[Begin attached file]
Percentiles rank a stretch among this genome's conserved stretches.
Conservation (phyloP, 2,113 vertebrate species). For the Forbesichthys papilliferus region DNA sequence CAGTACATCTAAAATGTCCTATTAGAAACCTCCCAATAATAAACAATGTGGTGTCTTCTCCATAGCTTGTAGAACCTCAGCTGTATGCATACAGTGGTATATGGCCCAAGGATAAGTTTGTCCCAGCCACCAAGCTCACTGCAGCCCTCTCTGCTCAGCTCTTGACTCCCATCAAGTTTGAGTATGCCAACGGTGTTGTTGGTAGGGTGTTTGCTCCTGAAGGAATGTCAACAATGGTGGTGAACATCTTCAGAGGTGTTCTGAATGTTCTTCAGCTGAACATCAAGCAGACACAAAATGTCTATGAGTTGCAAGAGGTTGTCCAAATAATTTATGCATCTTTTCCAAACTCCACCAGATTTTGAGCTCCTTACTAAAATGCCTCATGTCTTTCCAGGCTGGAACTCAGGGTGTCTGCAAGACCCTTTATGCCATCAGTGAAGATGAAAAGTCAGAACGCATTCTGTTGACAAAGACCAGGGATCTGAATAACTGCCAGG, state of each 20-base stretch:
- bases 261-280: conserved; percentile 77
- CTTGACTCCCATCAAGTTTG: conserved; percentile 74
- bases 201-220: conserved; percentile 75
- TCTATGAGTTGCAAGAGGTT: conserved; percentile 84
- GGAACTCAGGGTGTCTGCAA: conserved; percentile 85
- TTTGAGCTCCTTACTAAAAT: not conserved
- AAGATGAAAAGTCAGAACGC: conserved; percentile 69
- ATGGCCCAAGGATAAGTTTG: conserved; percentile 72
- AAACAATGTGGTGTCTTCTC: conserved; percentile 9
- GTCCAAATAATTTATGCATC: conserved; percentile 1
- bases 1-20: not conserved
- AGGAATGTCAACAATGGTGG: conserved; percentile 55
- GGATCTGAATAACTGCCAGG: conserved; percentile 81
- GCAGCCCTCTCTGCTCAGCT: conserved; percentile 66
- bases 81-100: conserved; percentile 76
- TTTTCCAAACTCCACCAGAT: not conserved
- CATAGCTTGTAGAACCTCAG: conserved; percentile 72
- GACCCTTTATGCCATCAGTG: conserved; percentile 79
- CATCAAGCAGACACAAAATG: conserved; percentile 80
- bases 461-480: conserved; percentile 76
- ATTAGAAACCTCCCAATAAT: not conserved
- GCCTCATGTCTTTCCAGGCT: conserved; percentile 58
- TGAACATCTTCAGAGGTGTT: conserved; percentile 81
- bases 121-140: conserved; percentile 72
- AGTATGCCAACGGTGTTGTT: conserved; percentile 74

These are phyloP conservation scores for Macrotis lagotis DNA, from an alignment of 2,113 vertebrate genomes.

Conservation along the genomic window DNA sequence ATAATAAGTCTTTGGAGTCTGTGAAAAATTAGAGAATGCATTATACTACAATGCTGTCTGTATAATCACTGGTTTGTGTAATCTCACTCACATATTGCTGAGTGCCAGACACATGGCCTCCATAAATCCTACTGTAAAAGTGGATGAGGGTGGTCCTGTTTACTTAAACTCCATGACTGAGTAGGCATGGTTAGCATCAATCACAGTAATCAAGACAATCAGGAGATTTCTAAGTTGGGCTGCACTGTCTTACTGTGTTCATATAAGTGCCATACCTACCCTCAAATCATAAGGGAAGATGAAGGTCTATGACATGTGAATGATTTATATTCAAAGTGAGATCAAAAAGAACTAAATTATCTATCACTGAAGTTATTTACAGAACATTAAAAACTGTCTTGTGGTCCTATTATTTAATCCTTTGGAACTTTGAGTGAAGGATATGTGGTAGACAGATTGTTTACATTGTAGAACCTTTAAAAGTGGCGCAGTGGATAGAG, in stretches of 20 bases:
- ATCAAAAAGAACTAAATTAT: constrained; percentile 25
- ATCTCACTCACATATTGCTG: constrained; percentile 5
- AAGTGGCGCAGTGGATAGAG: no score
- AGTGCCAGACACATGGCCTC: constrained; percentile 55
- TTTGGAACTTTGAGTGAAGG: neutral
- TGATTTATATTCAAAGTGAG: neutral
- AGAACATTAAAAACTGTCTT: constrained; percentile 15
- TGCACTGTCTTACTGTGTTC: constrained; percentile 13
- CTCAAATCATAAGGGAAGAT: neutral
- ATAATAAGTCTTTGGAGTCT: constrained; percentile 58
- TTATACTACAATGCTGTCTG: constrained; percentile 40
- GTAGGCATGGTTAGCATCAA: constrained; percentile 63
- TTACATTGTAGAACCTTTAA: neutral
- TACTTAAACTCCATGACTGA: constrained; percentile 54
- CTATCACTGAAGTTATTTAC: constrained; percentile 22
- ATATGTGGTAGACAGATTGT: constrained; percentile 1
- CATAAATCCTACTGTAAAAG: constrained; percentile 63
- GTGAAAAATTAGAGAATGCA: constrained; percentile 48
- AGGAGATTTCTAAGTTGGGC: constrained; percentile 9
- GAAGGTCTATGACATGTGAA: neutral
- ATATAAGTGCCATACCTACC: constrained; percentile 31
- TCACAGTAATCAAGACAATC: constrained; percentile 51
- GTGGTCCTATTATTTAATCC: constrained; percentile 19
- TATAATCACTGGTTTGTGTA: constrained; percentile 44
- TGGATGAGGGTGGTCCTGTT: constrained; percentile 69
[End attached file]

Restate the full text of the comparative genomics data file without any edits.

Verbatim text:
Percentiles rank a stretch among this genome's conserved stretches.
Conservation (phyloP, 2,113 vertebrate species). For the Forbesichthys papilliferus region DNA sequence CAGTACATCTAAAATGTCCTATTAGAAACCTCCCAATAATAAACAATGTGGTGTCTTCTCCATAGCTTGTAGAACCTCAGCTGTATGCATACAGTGGTATATGGCCCAAGGATAAGTTTGTCCCAGCCACCAAGCTCACTGCAGCCCTCTCTGCTCAGCTCTTGACTCCCATCAAGTTTGAGTATGCCAACGGTGTTGTTGGTAGGGTGTTTGCTCCTGAAGGAATGTCAACAATGGTGGTGAACATCTTCAGAGGTGTTCTGAATGTTCTTCAGCTGAACATCAAGCAGACACAAAATGTCTATGAGTTGCAAGAGGTTGTCCAAATAATTTATGCATCTTTTCCAAACTCCACCAGATTTTGAGCTCCTTACTAAAATGCCTCATGTCTTTCCAGGCTGGAACTCAGGGTGTCTGCAAGACCCTTTATGCCATCAGTGAAGATGAAAAGTCAGAACGCATTCTGTTGACAAAGACCAGGGATCTGAATAACTGCCAGG, state of each 20-base stretch:
- bases 261-280: conserved; percentile 77
- CTTGACTCCCATCAAGTTTG: conserved; percentile 74
- bases 201-220: conserved; percentile 75
- TCTATGAGTTGCAAGAGGTT: conserved; percentile 84
- GGAACTCAGGGTGTCTGCAA: conserved; percentile 85
- TTTGAGCTCCTTACTAAAAT: not conserved
- AAGATGAAAAGTCAGAACGC: conserved; percentile 69
- ATGGCCCAAGGATAAGTTTG: conserved; percentile 72
- AAACAATGTGGTGTCTTCTC: conserved; percentile 9
- GTCCAAATAATTTATGCATC: conserved; percentile 1
- bases 1-20: not conserved
- AGGAATGTCAACAATGGTGG: conserved; percentile 55
- GGATCTGAATAACTGCCAGG: conserved; percentile 81
- GCAGCCCTCTCTGCTCAGCT: conserved; percentile 66
- bases 81-100: conserved; percentile 76
- TTTTCCAAACTCCACCAGAT: not conserved
- CATAGCTTGTAGAACCTCAG: conserved; percentile 72
- GACCCTTTATGCCATCAGTG: conserved; percentile 79
- CATCAAGCAGACACAAAATG: conserved; percentile 80
- bases 461-480: conserved; percentile 76
- ATTAGAAACCTCCCAATAAT: not conserved
- GCCTCATGTCTTTCCAGGCT: conserved; percentile 58
- TGAACATCTTCAGAGGTGTT: conserved; percentile 81
- bases 121-140: conserved; percentile 72
- AGTATGCCAACGGTGTTGTT: conserved; percentile 74

These are phyloP conservation scores for Macrotis lagotis DNA, from an alignment of 2,113 vertebrate genomes.

Conservation along the genomic window DNA sequence ATAATAAGTCTTTGGAGTCTGTGAAAAATTAGAGAATGCATTATACTACAATGCTGTCTGTATAATCACTGGTTTGTGTAATCTCACTCACATATTGCTGAGTGCCAGACACATGGCCTCCATAAATCCTACTGTAAAAGTGGATGAGGGTGGTCCTGTTTACTTAAACTCCATGACTGAGTAGGCATGGTTAGCATCAATCACAGTAATCAAGACAATCAGGAGATTTCTAAGTTGGGCTGCACTGTCTTACTGTGTTCATATAAGTGCCATACCTACCCTCAAATCATAAGGGAAGATGAAGGTCTATGACATGTGAATGATTTATATTCAAAGTGAGATCAAAAAGAACTAAATTATCTATCACTGAAGTTATTTACAGAACATTAAAAACTGTCTTGTGGTCCTATTATTTAATCCTTTGGAACTTTGAGTGAAGGATATGTGGTAGACAGATTGTTTACATTGTAGAACCTTTAAAAGTGGCGCAGTGGATAGAG, in stretches of 20 bases:
- ATCAAAAAGAACTAAATTAT: constrained; percentile 25
- ATCTCACTCACATATTGCTG: constrained; percentile 5
- AAGTGGCGCAGTGGATAGAG: no score
- AGTGCCAGACACATGGCCTC: constrained; percentile 55
- TTTGGAACTTTGAGTGAAGG: neutral
- TGATTTATATTCAAAGTGAG: neutral
- AGAACATTAAAAACTGTCTT: constrained; percentile 15
- TGCACTGTCTTACTGTGTTC: constrained; percentile 13
- CTCAAATCATAAGGGAAGAT: neutral
- ATAATAAGTCTTTGGAGTCT: constrained; percentile 58
- TTATACTACAATGCTGTCTG: constrained; percentile 40
- GTAGGCATGGTTAGCATCAA: constrained; percentile 63
- TTACATTGTAGAACCTTTAA: neutral
- TACTTAAACTCCATGACTGA: constrained; percentile 54
- CTATCACTGAAGTTATTTAC: constrained; percentile 22
- ATATGTGGTAGACAGATTGT: constrained; percentile 1
- CATAAATCCTACTGTAAAAG: constrained; percentile 63
- GTGAAAAATTAGAGAATGCA: constrained; percentile 48
- AGGAGATTTCTAAGTTGGGC: constrained; percentile 9
- GAAGGTCTATGACATGTGAA: neutral
- ATATAAGTGCCATACCTACC: constrained; percentile 31
- TCACAGTAATCAAGACAATC: constrained; percentile 51
- GTGGTCCTATTATTTAATCC: constrained; percentile 19
- TATAATCACTGGTTTGTGTA: constrained; percentile 44
- TGGATGAGGGTGGTCCTGTT: constrained; percentile 69